Friday, August 24, 2007

Foundations of Interaction Design

Understanding the meaning of interaction design ...

"Somehow, products, services, and systems need to respond to stimuli created by human beings. Those responses, need to be meaningful, and clearly communicated and in many ways provoke a persuasive and semi-predictable response. They need to behave.

This basic definition of Interaction Design (IxD) illustrates the common threads between definitions crafted by esteemed designers Dan Saffer1 and Robert Reimann2 as well as the Interaction Design Association3.

It’s also important to note that Interaction Design is distinct from the other design disciplines. It’s not Information Architecture, Industrial Design or even User Experience Design. It also isn’t user interface design. Interaction design is not about form or even structure, but is more ephemeral– about why and when rather than about what and how.
For any design disciplines to advance, it needs to form what are known as foundations or elements. The creation of such semantics encourages:


* better communication amongst peers
* creation of a sense of aesthetic
* better education tools
* exploration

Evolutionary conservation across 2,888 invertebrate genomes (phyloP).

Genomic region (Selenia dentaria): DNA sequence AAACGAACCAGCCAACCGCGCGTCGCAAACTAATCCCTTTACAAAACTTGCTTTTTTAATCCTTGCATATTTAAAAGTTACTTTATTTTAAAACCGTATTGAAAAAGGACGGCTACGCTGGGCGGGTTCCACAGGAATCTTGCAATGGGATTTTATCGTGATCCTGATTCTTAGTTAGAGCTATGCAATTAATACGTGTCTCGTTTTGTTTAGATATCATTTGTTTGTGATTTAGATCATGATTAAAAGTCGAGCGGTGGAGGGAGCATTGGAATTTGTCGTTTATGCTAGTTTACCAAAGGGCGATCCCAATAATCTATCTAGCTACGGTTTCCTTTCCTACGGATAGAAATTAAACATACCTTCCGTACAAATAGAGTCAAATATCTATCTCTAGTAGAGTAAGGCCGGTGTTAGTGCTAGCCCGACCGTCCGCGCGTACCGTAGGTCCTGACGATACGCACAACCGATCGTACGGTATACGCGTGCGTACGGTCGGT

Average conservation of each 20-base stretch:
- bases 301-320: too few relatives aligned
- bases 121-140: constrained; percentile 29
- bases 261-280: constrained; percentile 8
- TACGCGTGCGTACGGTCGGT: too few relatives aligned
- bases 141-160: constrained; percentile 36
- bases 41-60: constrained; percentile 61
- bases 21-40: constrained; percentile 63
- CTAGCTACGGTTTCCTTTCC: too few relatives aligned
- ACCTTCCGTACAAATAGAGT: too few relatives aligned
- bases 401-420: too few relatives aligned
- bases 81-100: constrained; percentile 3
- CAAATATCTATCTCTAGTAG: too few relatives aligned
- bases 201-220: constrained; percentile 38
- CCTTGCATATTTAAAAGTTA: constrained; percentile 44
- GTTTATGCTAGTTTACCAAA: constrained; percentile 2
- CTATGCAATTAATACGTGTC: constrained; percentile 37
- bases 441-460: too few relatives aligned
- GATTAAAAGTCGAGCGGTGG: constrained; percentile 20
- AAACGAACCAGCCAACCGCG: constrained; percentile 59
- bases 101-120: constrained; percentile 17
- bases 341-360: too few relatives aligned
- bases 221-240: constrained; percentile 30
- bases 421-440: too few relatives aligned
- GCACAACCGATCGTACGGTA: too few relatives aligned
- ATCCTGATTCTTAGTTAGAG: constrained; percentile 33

There are other reasons, but for now these seem sufficient for a discussion about foundations.
What Are Foundations?

“Foundations” first came to my attention while preparing for Masters of Industrial Design program at the Pratt Institute in Brooklyn, NY. The program was built by Roweena Reed Kostellow based on her educational philosophy of foundations (as detailed in the book Elements of Design by Gail Greet Hannah).

To Kostellow there were six elements that made up the foundations of Industrial Design: line, luminance & color, space, volume, negative space, texture. Mixing and experimenting with these was at the heart of designing in the 3D form discipline. Students at Pratt explored these foundations in a year’s worth of studio classes. They would press boundaries and discuss relationships while critiquing abstract and real projects.

I’m not the only person ever to think about this issue though I propose that we think about it differently. Dan Saffer, for example, in his book, “Designing for Interactions”[5] has a great chapter on what he calls the Elements of Interaction Design: Time, Motion, Space, Appearance, Texture & Sound. Dan’s elements concentrate on what I would call the forms that carry interactions, but to me they are not the form of an interaction, except maybe time.

If there are indeed foundations of Interaction Design, they need to be abstracted from form completely and thus not have physical attributes at all."    (Continued via Boxes and Arrows)    [Usability Resources]

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